In the light of the above premise, the Court dismisses the first of the pleas considering that the fact the Mafia is not listed in the Common Position 2001/931 as a terrorist organization[18]does not exclude it is a criminal organization, breaching with its activities the very values of respect for human dignity and freedom which constitute the essence of the EU Community[19]. And in fact, as for the General Court, when the list was created, it was not meant to be exhaustive. Plus, in particular in Italy[20], the term Mafia would assume deeply negative connotations, evoking all the harm done over the time by the organization to the security of that MS.

In the same way, the GC considers that the circumstances the word Mafia is reproduced in combination with other words and the trademark features a red rose as well do not mean this is not the dominant and distinctive element of the mark. This finding is based by the Court on the size and the position occupied by the term Mafia in the trademark.

As for the services applied for, again, the fact the trademark was not registered for communicative services does not mean it was not meant to be shocking or insulting. Also, in any case, this would not be relevant for the assessment[21]. And in fact, in the opinion of the Court, this has to be conducted in an objective manner, based on the intrinsic qualities of the mark, and ignoring the applicant underlying purpose/intention. Indeed, as it’s all about the intrinsic qualities of the mark, its potential connection to the Godfather and the fact there are a lot of movies and books about Mafia will not impact on the final decision. By contrast, the fact the word Mafia is combined with a rose, which might be perceived as a symbol of love and harmony, is relevant to the assessment, as it contributes to convey a globally positive – therefore to-be-banned- image of the activities of the criminal organization.

Finally, in regard to the last of the pleas, the GC considered that the evoked EUIPO decisions in Mafia IIand Contra-Bandoare not likely to impact on the level of protection accorded. And in fact, as for the Court, decisions are adopted in the exercise of circumscribed powers and are not a matter of discretion[22]. Similarly, the fact a series of trademark registrations including the word Mafia exist in Italy is not relevant to the assessment, given that «neither EUIPO nor the EU courts are bound by national decisions on registration such as those to which the applicant refer».[23]

For all these reason the appeal was dismissed and the trademark declared invalid[24].

 

4.Some considerations

The interplay between morality-rooted considerations and the need for a trademark to be persuasive constitutes a rather controversial area within the EU community. In fact, it is very difficult to draw the line between what constitutes outrageous but admissible trademark and what is instead offensive, therefore invalid, application. In this sense, the provision under Article 7(1)(f) EUTMR has been subject to a number of critics within the EU community. In the following paragraph we will briefly deal with what we regard as the two main points of concern.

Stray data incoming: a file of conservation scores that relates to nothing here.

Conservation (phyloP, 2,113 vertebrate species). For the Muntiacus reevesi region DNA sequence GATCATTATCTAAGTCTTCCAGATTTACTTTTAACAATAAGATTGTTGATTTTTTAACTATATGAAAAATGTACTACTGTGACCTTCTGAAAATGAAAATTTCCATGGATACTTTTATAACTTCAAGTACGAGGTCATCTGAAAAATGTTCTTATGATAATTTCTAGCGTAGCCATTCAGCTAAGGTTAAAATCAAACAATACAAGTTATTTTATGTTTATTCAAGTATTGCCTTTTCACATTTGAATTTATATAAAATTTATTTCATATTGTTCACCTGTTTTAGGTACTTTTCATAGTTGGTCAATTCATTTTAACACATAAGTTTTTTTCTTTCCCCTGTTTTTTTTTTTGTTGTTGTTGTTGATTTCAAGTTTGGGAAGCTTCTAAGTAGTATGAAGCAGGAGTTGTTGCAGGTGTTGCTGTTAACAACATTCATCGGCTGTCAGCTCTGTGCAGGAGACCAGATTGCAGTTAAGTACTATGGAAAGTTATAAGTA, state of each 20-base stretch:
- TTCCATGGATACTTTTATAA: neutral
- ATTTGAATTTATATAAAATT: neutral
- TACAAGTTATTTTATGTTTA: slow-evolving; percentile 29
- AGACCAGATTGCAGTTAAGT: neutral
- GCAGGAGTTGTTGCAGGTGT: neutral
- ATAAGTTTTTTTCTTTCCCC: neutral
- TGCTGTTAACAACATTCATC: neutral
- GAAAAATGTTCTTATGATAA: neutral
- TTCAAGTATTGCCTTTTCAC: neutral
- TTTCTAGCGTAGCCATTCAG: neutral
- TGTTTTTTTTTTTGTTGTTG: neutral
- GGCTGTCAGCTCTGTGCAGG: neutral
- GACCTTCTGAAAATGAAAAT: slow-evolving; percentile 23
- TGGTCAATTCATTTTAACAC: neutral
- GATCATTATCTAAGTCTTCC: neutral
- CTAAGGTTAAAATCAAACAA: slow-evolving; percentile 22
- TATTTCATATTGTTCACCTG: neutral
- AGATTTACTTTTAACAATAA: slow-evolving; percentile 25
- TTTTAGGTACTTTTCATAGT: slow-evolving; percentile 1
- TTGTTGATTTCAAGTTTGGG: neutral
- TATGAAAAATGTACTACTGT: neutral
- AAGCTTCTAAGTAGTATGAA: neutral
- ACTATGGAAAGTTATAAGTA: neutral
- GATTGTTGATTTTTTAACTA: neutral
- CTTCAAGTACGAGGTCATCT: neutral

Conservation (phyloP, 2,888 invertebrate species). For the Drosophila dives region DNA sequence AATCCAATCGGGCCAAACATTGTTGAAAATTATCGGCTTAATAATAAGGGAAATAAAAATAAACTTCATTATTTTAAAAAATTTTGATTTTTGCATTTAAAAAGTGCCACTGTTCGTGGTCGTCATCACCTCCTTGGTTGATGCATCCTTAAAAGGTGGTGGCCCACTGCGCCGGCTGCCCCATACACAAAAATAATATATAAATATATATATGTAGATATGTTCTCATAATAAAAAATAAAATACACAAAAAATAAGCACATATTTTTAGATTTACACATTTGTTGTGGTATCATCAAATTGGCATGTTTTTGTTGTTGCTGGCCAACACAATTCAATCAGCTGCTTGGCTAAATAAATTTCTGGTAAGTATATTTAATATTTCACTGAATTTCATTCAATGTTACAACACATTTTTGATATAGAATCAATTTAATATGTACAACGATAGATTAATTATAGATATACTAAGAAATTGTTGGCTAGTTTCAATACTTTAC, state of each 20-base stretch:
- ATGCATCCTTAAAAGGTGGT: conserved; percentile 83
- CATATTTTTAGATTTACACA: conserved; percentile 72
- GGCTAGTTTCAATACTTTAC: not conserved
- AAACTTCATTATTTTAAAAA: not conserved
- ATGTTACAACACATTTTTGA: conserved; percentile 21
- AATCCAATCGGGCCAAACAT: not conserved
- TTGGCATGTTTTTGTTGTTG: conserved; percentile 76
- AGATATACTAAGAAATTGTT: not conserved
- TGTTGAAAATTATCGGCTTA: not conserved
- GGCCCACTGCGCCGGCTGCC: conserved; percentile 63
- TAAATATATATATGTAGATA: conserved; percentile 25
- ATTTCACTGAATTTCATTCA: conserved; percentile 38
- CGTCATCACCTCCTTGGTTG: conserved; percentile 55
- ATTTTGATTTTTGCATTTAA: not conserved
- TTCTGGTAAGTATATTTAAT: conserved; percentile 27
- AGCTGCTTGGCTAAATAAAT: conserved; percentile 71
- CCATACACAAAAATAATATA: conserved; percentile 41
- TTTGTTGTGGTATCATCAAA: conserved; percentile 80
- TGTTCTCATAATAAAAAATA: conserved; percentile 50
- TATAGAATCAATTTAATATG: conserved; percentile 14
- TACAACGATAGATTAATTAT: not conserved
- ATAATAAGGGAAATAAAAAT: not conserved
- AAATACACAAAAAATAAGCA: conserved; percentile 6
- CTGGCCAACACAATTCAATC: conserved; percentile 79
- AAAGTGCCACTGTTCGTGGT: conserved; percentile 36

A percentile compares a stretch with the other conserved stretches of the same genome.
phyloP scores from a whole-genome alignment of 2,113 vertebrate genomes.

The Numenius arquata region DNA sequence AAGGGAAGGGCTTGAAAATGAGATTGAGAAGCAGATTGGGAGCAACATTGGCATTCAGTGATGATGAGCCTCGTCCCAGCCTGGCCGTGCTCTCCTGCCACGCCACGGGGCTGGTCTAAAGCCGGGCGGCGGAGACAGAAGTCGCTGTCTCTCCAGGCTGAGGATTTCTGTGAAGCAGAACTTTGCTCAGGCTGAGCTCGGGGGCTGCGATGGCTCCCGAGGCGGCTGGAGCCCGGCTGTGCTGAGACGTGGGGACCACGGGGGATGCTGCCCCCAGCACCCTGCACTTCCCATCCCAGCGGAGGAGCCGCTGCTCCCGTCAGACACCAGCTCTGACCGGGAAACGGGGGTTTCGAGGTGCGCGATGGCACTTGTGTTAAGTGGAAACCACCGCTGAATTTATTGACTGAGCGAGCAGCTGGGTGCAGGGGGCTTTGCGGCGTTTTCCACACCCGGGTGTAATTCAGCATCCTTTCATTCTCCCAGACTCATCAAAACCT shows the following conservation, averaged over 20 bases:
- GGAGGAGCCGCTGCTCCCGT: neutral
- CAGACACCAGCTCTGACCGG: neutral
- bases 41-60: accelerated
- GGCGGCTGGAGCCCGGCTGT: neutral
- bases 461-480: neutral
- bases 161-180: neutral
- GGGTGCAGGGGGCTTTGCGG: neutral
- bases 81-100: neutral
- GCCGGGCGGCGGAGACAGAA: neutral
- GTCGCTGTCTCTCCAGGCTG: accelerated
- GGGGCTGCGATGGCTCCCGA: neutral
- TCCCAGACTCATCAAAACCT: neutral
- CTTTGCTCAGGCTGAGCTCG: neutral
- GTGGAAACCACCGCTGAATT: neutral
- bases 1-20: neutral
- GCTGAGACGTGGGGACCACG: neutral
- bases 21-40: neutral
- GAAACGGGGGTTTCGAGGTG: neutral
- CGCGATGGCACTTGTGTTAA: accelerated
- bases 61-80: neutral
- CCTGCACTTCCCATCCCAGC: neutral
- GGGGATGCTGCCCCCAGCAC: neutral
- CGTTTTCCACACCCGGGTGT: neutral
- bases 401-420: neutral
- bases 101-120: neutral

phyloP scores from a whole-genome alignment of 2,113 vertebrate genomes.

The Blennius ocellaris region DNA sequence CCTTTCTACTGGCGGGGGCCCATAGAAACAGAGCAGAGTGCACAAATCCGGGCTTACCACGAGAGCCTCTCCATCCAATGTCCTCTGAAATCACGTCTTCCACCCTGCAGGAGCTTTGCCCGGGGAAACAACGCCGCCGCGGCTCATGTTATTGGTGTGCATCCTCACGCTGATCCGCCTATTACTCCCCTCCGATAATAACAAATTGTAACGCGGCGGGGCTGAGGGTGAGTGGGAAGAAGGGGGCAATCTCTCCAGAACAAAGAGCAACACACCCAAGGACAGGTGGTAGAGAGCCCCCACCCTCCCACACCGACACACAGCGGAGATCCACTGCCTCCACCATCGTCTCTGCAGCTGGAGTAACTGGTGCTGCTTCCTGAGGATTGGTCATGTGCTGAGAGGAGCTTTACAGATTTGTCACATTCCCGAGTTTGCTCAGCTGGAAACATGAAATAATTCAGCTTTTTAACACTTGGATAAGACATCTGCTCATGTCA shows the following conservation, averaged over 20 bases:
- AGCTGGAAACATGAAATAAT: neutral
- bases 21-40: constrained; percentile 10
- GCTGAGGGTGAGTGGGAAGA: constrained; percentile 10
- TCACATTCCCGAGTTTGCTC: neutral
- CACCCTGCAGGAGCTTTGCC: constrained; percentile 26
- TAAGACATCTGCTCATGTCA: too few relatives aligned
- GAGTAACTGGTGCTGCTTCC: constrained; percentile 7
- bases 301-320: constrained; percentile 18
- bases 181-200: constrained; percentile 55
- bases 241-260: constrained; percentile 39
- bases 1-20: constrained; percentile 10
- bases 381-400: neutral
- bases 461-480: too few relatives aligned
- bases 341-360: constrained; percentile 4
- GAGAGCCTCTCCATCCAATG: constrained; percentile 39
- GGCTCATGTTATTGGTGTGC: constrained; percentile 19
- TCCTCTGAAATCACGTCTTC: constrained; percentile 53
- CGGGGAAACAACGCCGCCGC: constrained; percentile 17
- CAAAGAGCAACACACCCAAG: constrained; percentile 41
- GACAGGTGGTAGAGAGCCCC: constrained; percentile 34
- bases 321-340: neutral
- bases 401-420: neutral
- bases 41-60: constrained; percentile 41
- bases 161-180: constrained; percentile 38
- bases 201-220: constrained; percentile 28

4.1 Historical memory and its inconsistency

The public policy and morality ground, for its very nature, is deeply dependent on the context in which it is considered. And in fact both the notion of “public policy” and the one of “accepted principles of morality” involve a somehow subjective assessment. Such an assessment, as we have seen, shall be conducted taking into account the country where the trademark is to be adopted as well as the specific context. For example the same – outrageous – registration might be rejected with regard to ordinary items – also considering the level of children exposure – and accorded in relation to products sold in sex shops[25]. At the basis, the practical consideration sex shops clients are unlikely to be shocked by that trademark, while children or ordinary people normally are. In the same way, the application of the ground could vary from country to country. For example, while a number of drug-related registrations were accorded across Europe[26], in Italy registration for the slogan “La droga dà, la droga toglie” was recently denied, basing on the ambiguous character of the message contained. [27]Also, apart from adopting stricter moral standards, countries might promote different values. For instance, in the US decision in Old Glory[28], a «pictorial representation of a condom decorated with stars and stripes in a manner to suggest the American flag» was admitted by the Court, probably basing on its patriotic meaning (It is American’s patriotic duty to fight AIDS by practicing safe sex)[29].

In the light of the above, it has been argued that one of the main issue of the ban would be the difficulty to reconcile the decisions it gives rise to. Indeed, as we have pointed out, in this area more than in others, the final outcome is deeply influenced by the sensibility of the judges. Also, the EUIPO Boards have stressed more than once the necessity of taking into account in the assessment the “historical memory” of Member States – including their case law and national offices Guidelines. However, as it was made clear in La Mafia se sienta a la mesa, this does not mean EUIPO Boards are bound themselves by the decisions of national offices[30]. By contrast, they will be autonomous in their decision making. For this very reason, in our view, inconsistency of national decisions, although representing a matter of fact, will not impact in a negative way on the practice of the Office.